The sale of a company claim by a liquidator

Published by Renee Stevens on

Once a company has been placed into liquidation, the appointed liquidator is required, pursuant to the Corporations Act 2001 (Cth), to investigate and realise (recover) assets of the company for distribution to unsecured creditors (i.e. persons/companies owed money by the company in liquidation).

The duty of a liquidator to conduct investigations and pursue recovery of those assets is limited if the liquidator is not funded to undertake that work.

Company assets include claims the company may have against third parties for debts owing, claims for damages or lost profit for contract breaches. These claims are capable of being sold by the company liquidator to third parties, enabling the third parties to pursue the claims directly.  The claim is sold for an amount which is for the benefit of unsecured creditors now and removes the risk of any further delay caused by commencing legal proceedings for recovery of that claim.

Pursuant to section 477(2B) of the Corporations Act, approval to enter into any agreement is required from either the creditors, a committee of inspection or the Court, prior to being entered into.

The liquidator needs to satisfy the Court that the third party that purchases the cause of action has the financial capacity to pursue the litigation, which would include meeting any security for costs application.

The liquidator is not required to satisfy the Court that the claim being sold has good prospects of success, as is required if the liquidator were to receive litigation funding to pursue that claim in the liquidator’s own right (i.e. in the name of the liquidator and / or company in liquidation directly).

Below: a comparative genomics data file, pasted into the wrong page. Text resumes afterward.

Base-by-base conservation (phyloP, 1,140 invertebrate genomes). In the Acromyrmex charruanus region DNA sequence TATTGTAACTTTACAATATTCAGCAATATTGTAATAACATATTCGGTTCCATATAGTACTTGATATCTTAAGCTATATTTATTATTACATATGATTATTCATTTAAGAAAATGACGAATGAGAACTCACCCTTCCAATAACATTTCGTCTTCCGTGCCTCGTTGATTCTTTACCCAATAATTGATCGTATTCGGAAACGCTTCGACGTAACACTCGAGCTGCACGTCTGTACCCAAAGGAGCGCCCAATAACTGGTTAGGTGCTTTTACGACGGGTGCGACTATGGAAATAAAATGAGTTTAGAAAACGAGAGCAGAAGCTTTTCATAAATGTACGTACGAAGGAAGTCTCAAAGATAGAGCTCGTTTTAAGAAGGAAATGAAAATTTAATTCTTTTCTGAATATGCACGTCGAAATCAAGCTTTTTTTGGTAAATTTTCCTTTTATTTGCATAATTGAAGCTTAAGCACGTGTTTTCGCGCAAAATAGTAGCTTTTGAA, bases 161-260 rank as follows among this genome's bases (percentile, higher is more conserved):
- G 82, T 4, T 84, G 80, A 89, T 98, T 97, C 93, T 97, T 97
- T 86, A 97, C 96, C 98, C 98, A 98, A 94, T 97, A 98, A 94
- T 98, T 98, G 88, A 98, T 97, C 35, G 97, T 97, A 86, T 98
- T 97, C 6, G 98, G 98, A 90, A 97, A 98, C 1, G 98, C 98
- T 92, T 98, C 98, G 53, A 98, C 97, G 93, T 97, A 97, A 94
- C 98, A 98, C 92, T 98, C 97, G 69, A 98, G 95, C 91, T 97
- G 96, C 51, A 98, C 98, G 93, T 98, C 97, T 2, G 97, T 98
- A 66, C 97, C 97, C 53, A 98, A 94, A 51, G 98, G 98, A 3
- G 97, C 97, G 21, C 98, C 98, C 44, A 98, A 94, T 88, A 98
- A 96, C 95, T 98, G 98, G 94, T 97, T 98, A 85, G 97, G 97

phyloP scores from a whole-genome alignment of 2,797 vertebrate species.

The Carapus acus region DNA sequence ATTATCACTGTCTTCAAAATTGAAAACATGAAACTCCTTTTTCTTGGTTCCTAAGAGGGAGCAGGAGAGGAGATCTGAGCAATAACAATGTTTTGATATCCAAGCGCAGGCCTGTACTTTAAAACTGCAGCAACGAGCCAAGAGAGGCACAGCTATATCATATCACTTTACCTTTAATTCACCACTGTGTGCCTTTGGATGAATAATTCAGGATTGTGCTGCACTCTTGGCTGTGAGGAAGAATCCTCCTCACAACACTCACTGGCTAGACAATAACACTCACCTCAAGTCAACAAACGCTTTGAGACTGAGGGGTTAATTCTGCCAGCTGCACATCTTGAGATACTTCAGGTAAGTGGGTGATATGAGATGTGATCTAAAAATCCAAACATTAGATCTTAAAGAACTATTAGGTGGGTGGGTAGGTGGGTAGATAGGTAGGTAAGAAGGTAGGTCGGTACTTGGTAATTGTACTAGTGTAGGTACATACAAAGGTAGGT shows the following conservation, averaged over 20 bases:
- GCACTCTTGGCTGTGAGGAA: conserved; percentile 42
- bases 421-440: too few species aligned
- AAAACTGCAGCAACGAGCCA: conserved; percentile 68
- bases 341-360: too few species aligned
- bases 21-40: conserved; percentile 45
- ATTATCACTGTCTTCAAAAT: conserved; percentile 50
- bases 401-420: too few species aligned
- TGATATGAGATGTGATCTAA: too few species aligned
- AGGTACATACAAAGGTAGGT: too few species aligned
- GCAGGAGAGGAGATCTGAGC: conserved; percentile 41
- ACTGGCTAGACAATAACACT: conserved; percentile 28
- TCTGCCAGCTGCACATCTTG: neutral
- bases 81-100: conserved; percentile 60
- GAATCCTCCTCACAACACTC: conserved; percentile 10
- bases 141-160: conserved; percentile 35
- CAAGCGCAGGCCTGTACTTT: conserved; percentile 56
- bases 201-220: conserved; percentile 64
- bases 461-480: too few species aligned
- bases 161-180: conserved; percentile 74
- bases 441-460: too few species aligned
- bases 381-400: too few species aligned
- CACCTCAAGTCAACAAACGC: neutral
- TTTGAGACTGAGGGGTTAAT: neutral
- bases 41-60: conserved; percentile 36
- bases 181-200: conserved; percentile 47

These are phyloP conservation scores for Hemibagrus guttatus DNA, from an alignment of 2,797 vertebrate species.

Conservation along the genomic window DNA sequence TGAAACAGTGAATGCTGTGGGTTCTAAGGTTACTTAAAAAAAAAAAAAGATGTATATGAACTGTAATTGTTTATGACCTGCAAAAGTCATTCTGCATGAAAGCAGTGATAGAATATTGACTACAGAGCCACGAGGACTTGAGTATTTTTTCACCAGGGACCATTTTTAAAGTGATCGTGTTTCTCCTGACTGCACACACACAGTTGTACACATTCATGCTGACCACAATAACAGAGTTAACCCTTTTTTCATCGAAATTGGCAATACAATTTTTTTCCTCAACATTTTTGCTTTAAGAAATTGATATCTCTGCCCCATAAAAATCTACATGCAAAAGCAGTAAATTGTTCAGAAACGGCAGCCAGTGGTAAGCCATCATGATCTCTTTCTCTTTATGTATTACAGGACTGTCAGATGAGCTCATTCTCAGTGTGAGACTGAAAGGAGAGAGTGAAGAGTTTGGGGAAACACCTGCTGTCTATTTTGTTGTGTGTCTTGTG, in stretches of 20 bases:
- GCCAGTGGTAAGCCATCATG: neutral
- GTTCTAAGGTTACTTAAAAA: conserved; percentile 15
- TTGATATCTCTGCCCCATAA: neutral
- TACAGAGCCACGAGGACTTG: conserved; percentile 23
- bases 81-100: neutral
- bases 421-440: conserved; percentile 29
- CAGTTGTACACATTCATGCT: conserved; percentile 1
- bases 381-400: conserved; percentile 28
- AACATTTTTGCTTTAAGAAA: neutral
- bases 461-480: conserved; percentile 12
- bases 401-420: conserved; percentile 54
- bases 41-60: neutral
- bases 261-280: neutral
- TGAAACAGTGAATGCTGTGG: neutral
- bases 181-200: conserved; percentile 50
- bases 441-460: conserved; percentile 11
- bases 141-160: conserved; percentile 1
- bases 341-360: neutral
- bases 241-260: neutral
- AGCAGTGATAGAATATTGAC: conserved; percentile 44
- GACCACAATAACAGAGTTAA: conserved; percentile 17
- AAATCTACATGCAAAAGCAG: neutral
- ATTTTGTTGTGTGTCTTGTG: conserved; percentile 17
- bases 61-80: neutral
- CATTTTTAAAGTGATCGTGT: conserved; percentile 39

The decision in Re Addstone Pty Ltd (in liq) (1998) 83 FCR 583 identifies the matters a liquidator needs to consider before entering into a funding agreement, including the costs of litigation, the complexity of the claim, the funding available (including adverse costs and security for costs) other funding options and the liquidator’s disclosure to creditors.

In the decision of In the matter of Kevin Jacobsen Pty Limited (in liq) [2016] NSWSC 538, Justice Black distinguished the above scenarios and what the liquidator needs to provide to satisfy the Court that a company claim should be sold to a third party. There is no obligation on the liquidator to conduct an investigation into the likelihood of success of the proceeding, only whether the proposed litigation would lead to vexatious or improper litigation.  See also Bank of Melbourne Ltd v HPM Pty Ltd (in liq) (1997) 26 ACSR 110 (at 112).

Please contact SRM Lawyers if you have any enquiries relating to corporate or personal insolvency.

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